JUDY WOODRUFF: Now a health care story about providing help to those who need it most.
Even as the debate over replacing the Affordable Care Act continues, one California city has come up with an innovative solution to an intractable problem.
Special correspondent Kathleen McCleery reports from Alameda County.
KATHLEEN MCCLEERY: On the south edge of the city of Hayward sits a neighborhood with especially high rates of poverty, unemployment and violent crime. People are sicker, too. Many suffer from diabetes, obesity, asthma and other ailments.
Options for care here are limited. There’s just one hospital, and few doctors welcome Medicaid patients. Some call it a health care desert.
ALEX BRISCOE, Former Director, Alameda County Health Care Services: South Hayward is the poster child for lack of access to primary care.
KATHLEEN MCCLEERY: When Alex Briscoe was with Alameda County Health Care Services — he was agency director for six years — he hunted for ways to improve access to care. In 2009, as he coped with the swine flu, or H1N1, epidemic, Briscoe had a light bulb moment.
ALEX BRISCOE: Firefighters joined our public health nurses and many other providers, and we very successfully vaccinated, immunized hundreds of thousands of people.
MAN: Airway aids and tracheal tubes.
KATHLEEN MCCLEERY: Briscoe wondered if firefighters skilled as trained paramedics could help solve another piece of the health care puzzle.
ALEX BRISCOE: This H1N1 experience, combined with our already robust relationship with fire on the EMS system, it’s kind of like peanut butter and chocolate. Do these two ideas go together, and is there a way for us to use this already existing resource and preexisting trust as well?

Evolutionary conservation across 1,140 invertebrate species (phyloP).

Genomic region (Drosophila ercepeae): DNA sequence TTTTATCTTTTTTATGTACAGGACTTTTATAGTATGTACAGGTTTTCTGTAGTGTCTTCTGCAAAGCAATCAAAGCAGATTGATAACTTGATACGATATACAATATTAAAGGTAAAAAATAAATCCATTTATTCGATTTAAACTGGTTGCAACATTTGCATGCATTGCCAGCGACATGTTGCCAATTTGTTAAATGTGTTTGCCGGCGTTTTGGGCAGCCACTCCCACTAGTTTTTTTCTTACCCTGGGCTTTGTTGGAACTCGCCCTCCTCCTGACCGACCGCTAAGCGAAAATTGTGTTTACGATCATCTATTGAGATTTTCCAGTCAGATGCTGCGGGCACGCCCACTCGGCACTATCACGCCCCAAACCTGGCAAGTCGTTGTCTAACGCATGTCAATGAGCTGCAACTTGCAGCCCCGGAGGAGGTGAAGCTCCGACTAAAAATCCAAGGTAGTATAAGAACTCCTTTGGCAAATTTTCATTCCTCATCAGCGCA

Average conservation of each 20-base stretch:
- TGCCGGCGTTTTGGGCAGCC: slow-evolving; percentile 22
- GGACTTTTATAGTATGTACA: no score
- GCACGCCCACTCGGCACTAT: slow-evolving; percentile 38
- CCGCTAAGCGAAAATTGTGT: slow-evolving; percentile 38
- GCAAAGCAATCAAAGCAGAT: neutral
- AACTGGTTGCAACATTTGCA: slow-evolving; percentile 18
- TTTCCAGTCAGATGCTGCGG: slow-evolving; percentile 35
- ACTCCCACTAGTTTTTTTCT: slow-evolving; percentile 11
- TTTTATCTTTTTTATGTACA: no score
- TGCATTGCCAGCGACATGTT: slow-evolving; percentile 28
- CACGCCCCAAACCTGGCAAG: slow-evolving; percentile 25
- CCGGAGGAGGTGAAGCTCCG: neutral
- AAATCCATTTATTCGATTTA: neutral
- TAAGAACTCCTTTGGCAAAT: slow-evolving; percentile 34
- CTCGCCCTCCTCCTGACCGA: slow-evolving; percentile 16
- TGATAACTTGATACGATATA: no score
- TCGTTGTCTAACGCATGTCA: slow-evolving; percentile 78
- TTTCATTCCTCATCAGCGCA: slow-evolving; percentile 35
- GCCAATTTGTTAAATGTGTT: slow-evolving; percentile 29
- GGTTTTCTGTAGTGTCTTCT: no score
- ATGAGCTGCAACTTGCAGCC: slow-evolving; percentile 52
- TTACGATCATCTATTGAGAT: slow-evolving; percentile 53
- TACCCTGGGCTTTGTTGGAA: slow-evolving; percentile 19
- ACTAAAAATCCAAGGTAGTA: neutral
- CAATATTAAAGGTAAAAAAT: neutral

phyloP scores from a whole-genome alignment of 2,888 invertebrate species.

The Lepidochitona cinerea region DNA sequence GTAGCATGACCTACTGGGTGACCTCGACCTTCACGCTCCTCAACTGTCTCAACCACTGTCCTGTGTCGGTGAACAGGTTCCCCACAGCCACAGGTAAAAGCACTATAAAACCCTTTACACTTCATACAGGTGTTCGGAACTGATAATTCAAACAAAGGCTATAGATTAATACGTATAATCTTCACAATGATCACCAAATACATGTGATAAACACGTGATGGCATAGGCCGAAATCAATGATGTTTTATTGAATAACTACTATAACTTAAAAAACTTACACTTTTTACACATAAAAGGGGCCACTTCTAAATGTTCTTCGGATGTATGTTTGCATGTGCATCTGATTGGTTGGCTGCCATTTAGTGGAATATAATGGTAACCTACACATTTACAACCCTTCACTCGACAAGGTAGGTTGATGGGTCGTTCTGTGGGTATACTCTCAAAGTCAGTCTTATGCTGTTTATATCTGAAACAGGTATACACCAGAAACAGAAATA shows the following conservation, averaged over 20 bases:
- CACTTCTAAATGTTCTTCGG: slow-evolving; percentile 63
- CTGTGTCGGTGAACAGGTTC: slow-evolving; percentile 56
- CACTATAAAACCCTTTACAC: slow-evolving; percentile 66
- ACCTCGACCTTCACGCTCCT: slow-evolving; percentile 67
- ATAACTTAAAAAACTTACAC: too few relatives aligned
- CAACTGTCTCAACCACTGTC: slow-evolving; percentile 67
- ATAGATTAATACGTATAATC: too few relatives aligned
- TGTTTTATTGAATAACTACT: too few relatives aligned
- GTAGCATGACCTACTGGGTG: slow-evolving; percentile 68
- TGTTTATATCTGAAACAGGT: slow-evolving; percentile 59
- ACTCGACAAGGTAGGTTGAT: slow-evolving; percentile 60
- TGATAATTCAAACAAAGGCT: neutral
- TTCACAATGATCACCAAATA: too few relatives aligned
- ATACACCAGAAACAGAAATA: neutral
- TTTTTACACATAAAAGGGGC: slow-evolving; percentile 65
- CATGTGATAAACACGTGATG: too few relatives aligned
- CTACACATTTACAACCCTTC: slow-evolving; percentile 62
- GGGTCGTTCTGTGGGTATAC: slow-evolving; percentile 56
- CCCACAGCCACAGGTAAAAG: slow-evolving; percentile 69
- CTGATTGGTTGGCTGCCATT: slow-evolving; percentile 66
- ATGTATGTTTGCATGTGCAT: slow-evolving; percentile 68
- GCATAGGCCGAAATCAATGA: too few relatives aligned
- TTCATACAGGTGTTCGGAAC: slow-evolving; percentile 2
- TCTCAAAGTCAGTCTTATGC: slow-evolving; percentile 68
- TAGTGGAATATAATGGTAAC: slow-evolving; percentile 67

KATHLEEN MCCLEERY: Trust, because approval ratings for firefighters far exceed other public servants. That got officials here thinking about how to leverage manpower and location.
Kristel Acacio runs special projects for the county agency.
KRISTEL ACACIO, Alameda County Health Care Services Agency: Fire stations, firefighters are strategically located in every community. So we saw this as an existing, but perhaps untapped resource to serve our patient population.
Around the fire station, there is a concentration of low-income residents.
KATHLEEN MCCLEERY: When Acacio examined data about that population, she discovered that the neediest area was just where the county planned to build a new fire station.
KRISTEL ACACIO: And what we can see in this map is that in Hayward, and in particular in South Hayward, that the concentration of avoidable emergency department visits is 1.5 times or greater the county rate.
KATHLEEN MCCLEERY: County health officials seized the chance to collaborate with the city, a community health center and a nonprofit architectural firm to design and build two structures on the same campus. They opened in late 2015.
The clinic is right in front of us, and the fire station is right here.
GARRETT CONTRERAS, Fire Chief, City of Hayward: Yes, the same style. They look integrated, and basically taking advantage of that sort of known trust and location.
KATHLEEN MCCLEERY: Fire chief Garrett Contreras was a supporter from the start.
GARRETT CONTRERAS: Upwards of 70 percent of our 911 calls in the Hayward Fire Department are for medical emergencies. Some of these more routine-type medical problems can be treated at a much lower-cost setting and keep the emergency room beds available for our most critical patients.
KATHLEEN MCCLEERY: Reducing the number of transports to the E.R. is one way to measure success, says David B. Vliet, CEO of the Tiburcio Vasquez Health Center, which runs eight community clinics, including this one.
DAVID B. VLIET, CEO, Tiburcio Vasquez Health Center: Because we have delivered 6,000 urgent care, convenient care visits here, those are visits that didn’t go to the E.R., so right away we know we have kept that volume out of the emergency room.
KATHLEEN MCCLEERY: But not everything went according to plan.